VN production sees sharpest rise for eight months in July

VN production sees sharpest rise for eight months in July

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Vietnam’s Manufacturing Purchasing Managers’ Index (PMI) rose to 52.6 in July from 52.5 in June, as the country recorded further marked growth of new orders and production, according to IHS Markit in its latest report.

The reading signaled a further monthly improvement in business conditions, the 44th in as many months, it added.

Manufacturing production rose sharply in July, with the rate of expansion quickening for the third month running to the fastest since last November. Firms indicated that they were often able to follow production plans, with higher new orders also contributing to output growth.

New business rose at a solid pace that was the fastest in 2019 so far amid improving customer demand. The rate of expansion in new export orders softened to the joint-weakest in 44 months, however, amid trade tensions between the U.S. and China.

Solid increases in new work added to pressure on capacity at Vietnamese manufacturers. Backlogs of work rose for the second month running. Firms responded to greater output requirements by taking on additional staff for the third time in four months, but the rate of job creation was only slight and weaker than in June.

The rate of input cost inflation softened for the third successive month in July, with some panelists citing China as a source of falling prices. The latest increase in input prices was only slight and the weakest since March.

Andrew Harker, associate director at IHS Markit, said: “Latest PMI data for Vietnam point to ongoing success for Vietnamese manufacturers during July, with new business growth the fastest in the year-to-date. This was despite the joint-weakest rise in exports for 44 months as the US-China trade dispute hampers global trade flows. If anything, firms are not currently able to expand output quickly enough, as evidenced by a second successive rise in backlogs of work.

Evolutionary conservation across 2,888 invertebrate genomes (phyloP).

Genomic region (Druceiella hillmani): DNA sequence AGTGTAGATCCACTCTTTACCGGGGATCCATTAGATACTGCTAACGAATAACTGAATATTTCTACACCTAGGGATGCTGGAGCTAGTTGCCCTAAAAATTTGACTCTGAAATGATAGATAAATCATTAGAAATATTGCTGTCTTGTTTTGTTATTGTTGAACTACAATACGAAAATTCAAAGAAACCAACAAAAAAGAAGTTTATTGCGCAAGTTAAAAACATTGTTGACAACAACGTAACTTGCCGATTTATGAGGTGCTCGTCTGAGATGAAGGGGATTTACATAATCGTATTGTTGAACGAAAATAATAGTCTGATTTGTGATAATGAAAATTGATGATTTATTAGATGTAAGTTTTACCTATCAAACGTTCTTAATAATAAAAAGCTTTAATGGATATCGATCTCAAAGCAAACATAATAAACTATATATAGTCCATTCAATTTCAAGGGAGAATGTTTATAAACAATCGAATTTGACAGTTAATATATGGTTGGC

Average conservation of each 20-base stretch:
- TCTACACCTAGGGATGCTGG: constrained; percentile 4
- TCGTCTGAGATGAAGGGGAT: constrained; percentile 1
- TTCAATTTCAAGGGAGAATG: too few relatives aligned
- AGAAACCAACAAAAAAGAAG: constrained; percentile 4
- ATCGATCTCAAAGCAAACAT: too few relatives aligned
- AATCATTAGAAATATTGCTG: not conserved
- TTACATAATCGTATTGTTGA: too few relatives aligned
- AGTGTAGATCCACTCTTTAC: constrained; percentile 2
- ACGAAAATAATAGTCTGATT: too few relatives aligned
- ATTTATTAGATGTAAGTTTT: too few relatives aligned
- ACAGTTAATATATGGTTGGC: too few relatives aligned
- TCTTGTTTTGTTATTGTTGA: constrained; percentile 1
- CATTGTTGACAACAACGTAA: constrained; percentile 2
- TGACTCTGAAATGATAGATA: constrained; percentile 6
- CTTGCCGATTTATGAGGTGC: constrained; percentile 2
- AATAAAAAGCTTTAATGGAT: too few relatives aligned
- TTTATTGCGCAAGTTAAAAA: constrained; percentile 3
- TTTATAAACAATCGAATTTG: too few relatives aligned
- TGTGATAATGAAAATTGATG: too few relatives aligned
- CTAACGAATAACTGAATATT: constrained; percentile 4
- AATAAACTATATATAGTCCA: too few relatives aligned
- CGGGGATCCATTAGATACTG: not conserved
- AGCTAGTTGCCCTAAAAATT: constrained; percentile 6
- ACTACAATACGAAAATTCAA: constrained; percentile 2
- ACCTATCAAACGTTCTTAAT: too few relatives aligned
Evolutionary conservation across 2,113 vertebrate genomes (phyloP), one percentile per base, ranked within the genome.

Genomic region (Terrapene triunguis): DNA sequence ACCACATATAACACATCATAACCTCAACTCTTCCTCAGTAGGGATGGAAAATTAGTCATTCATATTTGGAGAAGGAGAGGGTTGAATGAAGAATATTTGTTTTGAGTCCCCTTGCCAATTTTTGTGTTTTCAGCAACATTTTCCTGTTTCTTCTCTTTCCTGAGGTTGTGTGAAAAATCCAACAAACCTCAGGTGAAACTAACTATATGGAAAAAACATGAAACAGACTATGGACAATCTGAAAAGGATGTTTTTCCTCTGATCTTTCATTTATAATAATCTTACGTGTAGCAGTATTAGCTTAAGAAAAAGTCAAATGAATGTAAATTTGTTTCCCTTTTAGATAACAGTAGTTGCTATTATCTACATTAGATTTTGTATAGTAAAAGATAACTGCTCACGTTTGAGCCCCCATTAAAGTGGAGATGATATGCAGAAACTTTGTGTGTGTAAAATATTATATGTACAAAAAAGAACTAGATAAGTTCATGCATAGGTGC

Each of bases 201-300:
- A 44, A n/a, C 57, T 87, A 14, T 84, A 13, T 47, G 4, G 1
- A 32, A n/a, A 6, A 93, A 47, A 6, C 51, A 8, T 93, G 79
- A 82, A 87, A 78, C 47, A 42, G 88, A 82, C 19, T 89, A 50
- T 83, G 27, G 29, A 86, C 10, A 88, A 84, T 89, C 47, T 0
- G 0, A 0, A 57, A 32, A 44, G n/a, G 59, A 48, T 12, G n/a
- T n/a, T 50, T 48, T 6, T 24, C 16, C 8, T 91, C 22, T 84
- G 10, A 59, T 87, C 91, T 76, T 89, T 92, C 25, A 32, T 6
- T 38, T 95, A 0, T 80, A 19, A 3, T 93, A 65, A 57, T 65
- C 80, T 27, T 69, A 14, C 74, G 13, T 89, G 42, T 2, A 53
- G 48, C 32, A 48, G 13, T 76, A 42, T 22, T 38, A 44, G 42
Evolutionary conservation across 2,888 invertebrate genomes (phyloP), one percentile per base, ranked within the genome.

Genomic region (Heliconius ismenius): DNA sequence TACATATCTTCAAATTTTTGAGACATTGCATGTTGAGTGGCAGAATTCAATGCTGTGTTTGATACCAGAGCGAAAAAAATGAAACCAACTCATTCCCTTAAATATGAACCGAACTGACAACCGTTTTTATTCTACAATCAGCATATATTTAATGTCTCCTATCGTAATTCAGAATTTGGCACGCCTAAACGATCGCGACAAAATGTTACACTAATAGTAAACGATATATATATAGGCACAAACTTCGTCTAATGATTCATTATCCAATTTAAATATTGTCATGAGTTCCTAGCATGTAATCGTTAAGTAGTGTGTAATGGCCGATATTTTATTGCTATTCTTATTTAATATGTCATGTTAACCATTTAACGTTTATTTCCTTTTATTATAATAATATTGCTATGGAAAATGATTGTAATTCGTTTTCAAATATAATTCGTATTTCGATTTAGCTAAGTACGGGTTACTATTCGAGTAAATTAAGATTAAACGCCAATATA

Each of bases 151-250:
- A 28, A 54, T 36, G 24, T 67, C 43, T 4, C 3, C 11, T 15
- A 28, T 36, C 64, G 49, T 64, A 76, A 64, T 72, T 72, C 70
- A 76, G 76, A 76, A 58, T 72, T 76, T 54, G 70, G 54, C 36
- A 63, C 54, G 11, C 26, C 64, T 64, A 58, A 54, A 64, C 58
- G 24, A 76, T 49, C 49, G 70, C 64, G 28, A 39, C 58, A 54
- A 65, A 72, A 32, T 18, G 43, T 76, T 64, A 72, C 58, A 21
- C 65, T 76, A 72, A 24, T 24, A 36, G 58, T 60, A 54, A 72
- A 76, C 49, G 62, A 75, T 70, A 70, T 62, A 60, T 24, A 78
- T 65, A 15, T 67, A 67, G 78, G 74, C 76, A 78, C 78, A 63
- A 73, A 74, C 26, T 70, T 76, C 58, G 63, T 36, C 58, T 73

“Should the PMI remain around the current level for the rest of the quarter, PMI-based estimates suggest that manufacturing output will be set for further double-digit year-on-year growth in the third quarter of 2019.”

Relatively soft cost pressures enabled manufacturers to maintain competitive pricing policies at the start of the third quarter, with selling prices reduced for the eighth month running. That said, the rate of decline was only marginal, said IHS Markit.

Expectations of higher new orders over the next 12 months resulted in continued optimism among manufacturers that production will expand over the coming year. Sentiment picked up from the previous month, with over half of all respondents optimistic regarding the 12-month outlook.

Confidence in the near-term outlook, alongside increases in current workloads, encouraged firms to expand their purchasing activity in July. Input buying rose sharply, and at a broadly similar pace to the previous month. Despite the strong increase in purchasing, pre-production inventories were broadly unchanged as inputs were used to support production. Meanwhile, stocks of finished goods increased slightly, ending a two-month sequence of depletion.

Photo: Diego Delso

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